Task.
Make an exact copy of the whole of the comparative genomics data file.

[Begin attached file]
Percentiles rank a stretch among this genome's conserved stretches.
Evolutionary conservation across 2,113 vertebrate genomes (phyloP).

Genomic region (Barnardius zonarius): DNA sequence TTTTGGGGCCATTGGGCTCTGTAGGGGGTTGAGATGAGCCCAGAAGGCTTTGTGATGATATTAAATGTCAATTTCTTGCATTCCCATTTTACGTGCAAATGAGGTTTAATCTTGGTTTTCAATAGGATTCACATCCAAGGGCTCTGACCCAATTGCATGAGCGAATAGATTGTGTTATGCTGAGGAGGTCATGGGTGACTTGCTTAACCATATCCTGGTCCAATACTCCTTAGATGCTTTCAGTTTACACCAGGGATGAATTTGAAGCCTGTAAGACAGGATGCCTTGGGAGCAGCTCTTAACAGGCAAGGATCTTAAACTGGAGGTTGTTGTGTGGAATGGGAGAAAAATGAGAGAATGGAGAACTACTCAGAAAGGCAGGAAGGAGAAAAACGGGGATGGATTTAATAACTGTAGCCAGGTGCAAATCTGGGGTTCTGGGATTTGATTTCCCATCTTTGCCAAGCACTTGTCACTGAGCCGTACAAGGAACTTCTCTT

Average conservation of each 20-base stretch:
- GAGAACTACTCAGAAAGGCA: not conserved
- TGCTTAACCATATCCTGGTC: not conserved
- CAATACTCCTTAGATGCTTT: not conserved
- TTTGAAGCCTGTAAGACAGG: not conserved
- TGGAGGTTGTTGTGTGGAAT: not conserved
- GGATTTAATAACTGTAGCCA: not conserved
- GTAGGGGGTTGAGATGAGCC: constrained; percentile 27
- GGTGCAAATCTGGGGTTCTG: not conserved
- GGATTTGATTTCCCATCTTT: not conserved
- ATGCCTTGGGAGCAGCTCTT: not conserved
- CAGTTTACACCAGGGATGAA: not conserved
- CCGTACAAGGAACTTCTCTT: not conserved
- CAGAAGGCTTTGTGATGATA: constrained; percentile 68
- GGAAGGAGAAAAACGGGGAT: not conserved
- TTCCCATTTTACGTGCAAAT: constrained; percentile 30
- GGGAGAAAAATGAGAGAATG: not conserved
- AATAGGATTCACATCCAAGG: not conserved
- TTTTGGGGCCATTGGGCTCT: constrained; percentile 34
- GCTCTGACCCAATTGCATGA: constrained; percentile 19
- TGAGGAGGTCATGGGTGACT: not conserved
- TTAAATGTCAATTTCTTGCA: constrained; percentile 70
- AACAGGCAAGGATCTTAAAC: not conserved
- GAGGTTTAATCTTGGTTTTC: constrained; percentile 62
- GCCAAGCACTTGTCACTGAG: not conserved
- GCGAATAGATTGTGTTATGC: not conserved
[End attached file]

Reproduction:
Percentiles rank a stretch among this genome's conserved stretches.
Evolutionary conservation across 2,113 vertebrate genomes (phyloP).

Genomic region (Barnardius zonarius): DNA sequence TTTTGGGGCCATTGGGCTCTGTAGGGGGTTGAGATGAGCCCAGAAGGCTTTGTGATGATATTAAATGTCAATTTCTTGCATTCCCATTTTACGTGCAAATGAGGTTTAATCTTGGTTTTCAATAGGATTCACATCCAAGGGCTCTGACCCAATTGCATGAGCGAATAGATTGTGTTATGCTGAGGAGGTCATGGGTGACTTGCTTAACCATATCCTGGTCCAATACTCCTTAGATGCTTTCAGTTTACACCAGGGATGAATTTGAAGCCTGTAAGACAGGATGCCTTGGGAGCAGCTCTTAACAGGCAAGGATCTTAAACTGGAGGTTGTTGTGTGGAATGGGAGAAAAATGAGAGAATGGAGAACTACTCAGAAAGGCAGGAAGGAGAAAAACGGGGATGGATTTAATAACTGTAGCCAGGTGCAAATCTGGGGTTCTGGGATTTGATTTCCCATCTTTGCCAAGCACTTGTCACTGAGCCGTACAAGGAACTTCTCTT

Average conservation of each 20-base stretch:
- GAGAACTACTCAGAAAGGCA: not conserved
- TGCTTAACCATATCCTGGTC: not conserved
- CAATACTCCTTAGATGCTTT: not conserved
- TTTGAAGCCTGTAAGACAGG: not conserved
- TGGAGGTTGTTGTGTGGAAT: not conserved
- GGATTTAATAACTGTAGCCA: not conserved
- GTAGGGGGTTGAGATGAGCC: constrained; percentile 27
- GGTGCAAATCTGGGGTTCTG: not conserved
- GGATTTGATTTCCCATCTTT: not conserved
- ATGCCTTGGGAGCAGCTCTT: not conserved
- CAGTTTACACCAGGGATGAA: not conserved
- CCGTACAAGGAACTTCTCTT: not conserved
- CAGAAGGCTTTGTGATGATA: constrained; percentile 68
- GGAAGGAGAAAAACGGGGAT: not conserved
- TTCCCATTTTACGTGCAAAT: constrained; percentile 30
- GGGAGAAAAATGAGAGAATG: not conserved
- AATAGGATTCACATCCAAGG: not conserved
- TTTTGGGGCCATTGGGCTCT: constrained; percentile 34
- GCTCTGACCCAATTGCATGA: constrained; percentile 19
- TGAGGAGGTCATGGGTGACT: not conserved
- TTAAATGTCAATTTCTTGCA: constrained; percentile 70
- AACAGGCAAGGATCTTAAAC: not conserved
- GAGGTTTAATCTTGGTTTTC: constrained; percentile 62
- GCCAAGCACTTGTCACTGAG: not conserved
- GCGAATAGATTGTGTTATGC: not conserved